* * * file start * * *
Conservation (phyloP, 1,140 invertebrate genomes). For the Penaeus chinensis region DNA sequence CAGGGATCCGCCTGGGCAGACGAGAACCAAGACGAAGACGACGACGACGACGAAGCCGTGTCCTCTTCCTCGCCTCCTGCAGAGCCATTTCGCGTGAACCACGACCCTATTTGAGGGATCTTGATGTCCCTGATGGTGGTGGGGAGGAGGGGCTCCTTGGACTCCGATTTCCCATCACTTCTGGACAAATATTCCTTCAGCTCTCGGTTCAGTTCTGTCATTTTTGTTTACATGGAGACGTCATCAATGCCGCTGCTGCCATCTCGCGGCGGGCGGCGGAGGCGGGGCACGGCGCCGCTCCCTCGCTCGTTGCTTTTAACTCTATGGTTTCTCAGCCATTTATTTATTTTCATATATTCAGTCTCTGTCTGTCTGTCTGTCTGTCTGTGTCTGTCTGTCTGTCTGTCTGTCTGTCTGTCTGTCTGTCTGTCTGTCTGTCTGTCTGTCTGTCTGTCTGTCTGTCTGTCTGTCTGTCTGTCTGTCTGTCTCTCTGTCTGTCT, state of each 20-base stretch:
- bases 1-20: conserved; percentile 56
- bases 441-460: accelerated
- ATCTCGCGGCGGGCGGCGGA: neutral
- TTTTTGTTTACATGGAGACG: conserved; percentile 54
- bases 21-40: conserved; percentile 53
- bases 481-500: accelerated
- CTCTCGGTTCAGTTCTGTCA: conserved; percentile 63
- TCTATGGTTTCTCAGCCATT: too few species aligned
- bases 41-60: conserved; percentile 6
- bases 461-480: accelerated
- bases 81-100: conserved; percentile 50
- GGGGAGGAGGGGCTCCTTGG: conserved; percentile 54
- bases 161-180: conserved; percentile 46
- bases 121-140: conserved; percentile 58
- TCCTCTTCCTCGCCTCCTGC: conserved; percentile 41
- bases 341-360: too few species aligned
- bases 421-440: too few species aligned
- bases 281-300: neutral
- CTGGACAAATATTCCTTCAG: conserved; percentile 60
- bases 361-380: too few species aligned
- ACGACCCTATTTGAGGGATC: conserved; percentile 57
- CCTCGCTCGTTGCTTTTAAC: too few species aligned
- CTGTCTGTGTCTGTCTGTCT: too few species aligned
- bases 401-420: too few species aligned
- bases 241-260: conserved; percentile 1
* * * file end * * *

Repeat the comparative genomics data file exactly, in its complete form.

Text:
Conservation (phyloP, 1,140 invertebrate genomes). For the Penaeus chinensis region DNA sequence CAGGGATCCGCCTGGGCAGACGAGAACCAAGACGAAGACGACGACGACGACGAAGCCGTGTCCTCTTCCTCGCCTCCTGCAGAGCCATTTCGCGTGAACCACGACCCTATTTGAGGGATCTTGATGTCCCTGATGGTGGTGGGGAGGAGGGGCTCCTTGGACTCCGATTTCCCATCACTTCTGGACAAATATTCCTTCAGCTCTCGGTTCAGTTCTGTCATTTTTGTTTACATGGAGACGTCATCAATGCCGCTGCTGCCATCTCGCGGCGGGCGGCGGAGGCGGGGCACGGCGCCGCTCCCTCGCTCGTTGCTTTTAACTCTATGGTTTCTCAGCCATTTATTTATTTTCATATATTCAGTCTCTGTCTGTCTGTCTGTCTGTCTGTGTCTGTCTGTCTGTCTGTCTGTCTGTCTGTCTGTCTGTCTGTCTGTCTGTCTGTCTGTCTGTCTGTCTGTCTGTCTGTCTGTCTGTCTGTCTGTCTGTCTCTCTGTCTGTCT, state of each 20-base stretch:
- bases 1-20: conserved; percentile 56
- bases 441-460: accelerated
- ATCTCGCGGCGGGCGGCGGA: neutral
- TTTTTGTTTACATGGAGACG: conserved; percentile 54
- bases 21-40: conserved; percentile 53
- bases 481-500: accelerated
- CTCTCGGTTCAGTTCTGTCA: conserved; percentile 63
- TCTATGGTTTCTCAGCCATT: too few species aligned
- bases 41-60: conserved; percentile 6
- bases 461-480: accelerated
- bases 81-100: conserved; percentile 50
- GGGGAGGAGGGGCTCCTTGG: conserved; percentile 54
- bases 161-180: conserved; percentile 46
- bases 121-140: conserved; percentile 58
- TCCTCTTCCTCGCCTCCTGC: conserved; percentile 41
- bases 341-360: too few species aligned
- bases 421-440: too few species aligned
- bases 281-300: neutral
- CTGGACAAATATTCCTTCAG: conserved; percentile 60
- bases 361-380: too few species aligned
- ACGACCCTATTTGAGGGATC: conserved; percentile 57
- CCTCGCTCGTTGCTTTTAAC: too few species aligned
- CTGTCTGTGTCTGTCTGTCT: too few species aligned
- bases 401-420: too few species aligned
- bases 241-260: conserved; percentile 1